Friday, 18 December 2015


I first heard of YikYak earlier in the year when a doctoral researcher I was doing a project on social media use mentioned it as the “thing the kool kidz are using now”. At the end of the summer Dr Nick Pearce at Durham blogged about “YikYak Lecturer” or YYL at Durham who had been using it to provide assistance to students during the exam resit season.

So, I installed the app on my phone being fairly clueless about it, I didn’t even realise it was anonymous. And my first thought when I saw that it was, was “oh God this is going to be an utter car crash”. For the first couple of weeks I was dipping into it, it was a bit of a messy look into the world of the undergraduate (this was a week before semester started, and a week after it started). There were some lovely messages about how excited people were to be coming back to uni and their mates. An awful lot of young men were discussing their onanist habits in graphic detail; an awful lot of young women were moaning that they couldn’t get a boyfriend. When I described this latter situation to friends whose only experience of university was as a student, they pointed out that the two groups could solve their mutual problems with the liberal application of alcohol.

I just dip into YikYak when I’m waiting for my train home. But as semester has rumbled on it’s actually generally impressed me as a self-policing community. The horror stories from the US don’t seem to be happen. Unpleasant Yaks get downvoted (and then disappear) or have rather wonderfully barbed comments on them fairly swiftly. I’ve definitely not seen anything that would overly concern me given some of the issues on campus. I’ve posted some anonymous comments as well – such as suggesting students should see their personal tutors about problems. I’ve also picked up an inconsistency in the University in the way different schools interpret a particular attendance regulation which we would’ve remained blissfully unaware of.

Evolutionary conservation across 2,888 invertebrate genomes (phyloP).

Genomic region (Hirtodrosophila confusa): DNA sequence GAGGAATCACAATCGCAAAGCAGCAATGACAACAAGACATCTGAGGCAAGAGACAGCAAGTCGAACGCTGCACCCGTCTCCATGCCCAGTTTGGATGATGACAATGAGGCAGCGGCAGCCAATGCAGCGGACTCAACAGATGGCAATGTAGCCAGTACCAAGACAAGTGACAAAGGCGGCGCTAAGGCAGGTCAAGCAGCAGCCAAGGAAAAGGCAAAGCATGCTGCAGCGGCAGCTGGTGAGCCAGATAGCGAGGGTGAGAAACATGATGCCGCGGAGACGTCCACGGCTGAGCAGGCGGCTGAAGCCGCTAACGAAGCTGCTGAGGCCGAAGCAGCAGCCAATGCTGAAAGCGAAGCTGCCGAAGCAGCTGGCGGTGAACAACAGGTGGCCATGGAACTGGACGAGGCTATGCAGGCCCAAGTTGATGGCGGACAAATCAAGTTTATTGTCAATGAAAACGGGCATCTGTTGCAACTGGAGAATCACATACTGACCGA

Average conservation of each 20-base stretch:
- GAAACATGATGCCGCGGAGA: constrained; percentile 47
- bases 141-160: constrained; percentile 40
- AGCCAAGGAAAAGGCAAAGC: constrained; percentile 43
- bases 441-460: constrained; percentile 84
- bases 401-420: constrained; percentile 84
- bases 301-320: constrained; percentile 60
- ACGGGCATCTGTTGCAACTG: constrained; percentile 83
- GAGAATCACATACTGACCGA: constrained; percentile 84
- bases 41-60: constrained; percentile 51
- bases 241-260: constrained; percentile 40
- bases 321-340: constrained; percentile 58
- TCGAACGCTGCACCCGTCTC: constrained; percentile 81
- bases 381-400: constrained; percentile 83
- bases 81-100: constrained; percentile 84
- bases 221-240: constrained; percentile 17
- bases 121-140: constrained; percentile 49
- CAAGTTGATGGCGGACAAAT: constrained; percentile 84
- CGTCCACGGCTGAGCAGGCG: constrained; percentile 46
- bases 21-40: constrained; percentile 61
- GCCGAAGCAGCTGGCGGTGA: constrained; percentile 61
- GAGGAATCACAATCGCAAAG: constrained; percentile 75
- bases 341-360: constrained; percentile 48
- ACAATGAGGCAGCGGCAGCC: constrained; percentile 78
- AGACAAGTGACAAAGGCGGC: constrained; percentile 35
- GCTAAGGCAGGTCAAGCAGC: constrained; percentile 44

I also posted some Yaks directed at my students asking if they wanted specific help. To varying degrees of success. I managed this short exchange based on one:

And my second attempt got ten votes and ended up with a score of -4. I think the anonymity of YikYak does actually help here, and as Pat Lockley suggested in a comment on a draft of this post, something we should explore doing more using ed-tech. Students will always think their question is a “stupid question” no matter how much we tell them it isn’t. Anonymity allows that hurdle to be jumped.

My most interesting foray was when I’d delivered a brand new lecture on my module this semester. I ran out of time, and the content and delivery seemed to fall flat. I don’t even think I managed to deliver the learning outcomes I was attempting to. Suffice it to say, I left the lecture theatre feeling a bit shit. So I Yakked about it. And the response was quite staggering really. I ended up “famous”:

It really was the peer-support of a student community at its best. It cheered me up no end at the end of the day.